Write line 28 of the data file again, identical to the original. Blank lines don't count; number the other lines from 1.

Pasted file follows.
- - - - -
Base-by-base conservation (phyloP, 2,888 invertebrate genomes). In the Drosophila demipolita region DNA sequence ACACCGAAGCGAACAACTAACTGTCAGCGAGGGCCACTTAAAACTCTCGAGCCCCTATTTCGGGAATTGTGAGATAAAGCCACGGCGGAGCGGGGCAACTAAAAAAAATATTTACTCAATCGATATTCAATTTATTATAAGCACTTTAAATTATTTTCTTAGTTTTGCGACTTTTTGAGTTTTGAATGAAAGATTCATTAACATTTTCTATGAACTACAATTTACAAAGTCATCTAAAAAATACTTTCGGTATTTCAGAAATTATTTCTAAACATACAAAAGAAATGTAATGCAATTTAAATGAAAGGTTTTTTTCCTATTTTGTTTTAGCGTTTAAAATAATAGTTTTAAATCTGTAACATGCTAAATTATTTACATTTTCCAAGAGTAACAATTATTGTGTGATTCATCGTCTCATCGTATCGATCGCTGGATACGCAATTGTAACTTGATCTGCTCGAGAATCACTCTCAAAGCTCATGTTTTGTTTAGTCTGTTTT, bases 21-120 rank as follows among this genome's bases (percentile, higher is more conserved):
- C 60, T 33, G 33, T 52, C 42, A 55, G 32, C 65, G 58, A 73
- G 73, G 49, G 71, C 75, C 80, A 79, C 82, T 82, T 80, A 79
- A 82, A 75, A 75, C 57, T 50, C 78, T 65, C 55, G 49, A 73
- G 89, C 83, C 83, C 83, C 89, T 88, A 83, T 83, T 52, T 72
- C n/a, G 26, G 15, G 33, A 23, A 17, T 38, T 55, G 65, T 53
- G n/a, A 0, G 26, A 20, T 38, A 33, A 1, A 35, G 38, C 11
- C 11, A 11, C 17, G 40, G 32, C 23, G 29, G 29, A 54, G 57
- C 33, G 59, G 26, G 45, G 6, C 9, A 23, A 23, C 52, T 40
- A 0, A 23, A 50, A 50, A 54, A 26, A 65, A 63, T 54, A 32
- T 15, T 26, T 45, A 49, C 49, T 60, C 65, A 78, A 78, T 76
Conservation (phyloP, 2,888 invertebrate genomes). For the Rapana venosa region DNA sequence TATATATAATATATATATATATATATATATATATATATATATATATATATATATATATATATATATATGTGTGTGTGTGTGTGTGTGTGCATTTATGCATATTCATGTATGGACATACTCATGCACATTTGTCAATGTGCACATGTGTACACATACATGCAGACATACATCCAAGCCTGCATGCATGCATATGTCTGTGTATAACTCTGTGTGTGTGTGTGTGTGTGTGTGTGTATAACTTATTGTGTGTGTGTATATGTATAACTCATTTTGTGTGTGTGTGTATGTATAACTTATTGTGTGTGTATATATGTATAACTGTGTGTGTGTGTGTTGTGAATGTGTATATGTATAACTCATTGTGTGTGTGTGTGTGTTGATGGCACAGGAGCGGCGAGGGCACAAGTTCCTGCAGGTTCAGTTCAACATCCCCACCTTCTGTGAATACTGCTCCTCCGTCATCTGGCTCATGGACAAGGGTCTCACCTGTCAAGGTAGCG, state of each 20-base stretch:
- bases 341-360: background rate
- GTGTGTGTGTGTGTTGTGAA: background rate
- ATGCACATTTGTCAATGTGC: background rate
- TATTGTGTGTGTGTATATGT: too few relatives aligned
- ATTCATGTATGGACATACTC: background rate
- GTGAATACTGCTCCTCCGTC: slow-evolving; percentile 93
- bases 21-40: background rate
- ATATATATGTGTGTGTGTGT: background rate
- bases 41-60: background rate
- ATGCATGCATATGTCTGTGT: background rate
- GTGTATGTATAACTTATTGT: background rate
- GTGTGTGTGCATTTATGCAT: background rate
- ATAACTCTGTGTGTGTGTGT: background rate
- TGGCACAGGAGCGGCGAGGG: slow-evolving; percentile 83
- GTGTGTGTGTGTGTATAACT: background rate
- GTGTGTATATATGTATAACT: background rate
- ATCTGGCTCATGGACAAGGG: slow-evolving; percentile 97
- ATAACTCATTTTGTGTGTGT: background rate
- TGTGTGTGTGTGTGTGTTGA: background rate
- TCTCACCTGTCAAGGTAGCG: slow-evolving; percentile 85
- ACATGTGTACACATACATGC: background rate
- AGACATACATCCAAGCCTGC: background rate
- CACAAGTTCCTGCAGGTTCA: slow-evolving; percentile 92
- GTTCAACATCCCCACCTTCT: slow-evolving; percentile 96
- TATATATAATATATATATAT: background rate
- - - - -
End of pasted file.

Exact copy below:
- GTGTGTATATATGTATAACT: background rate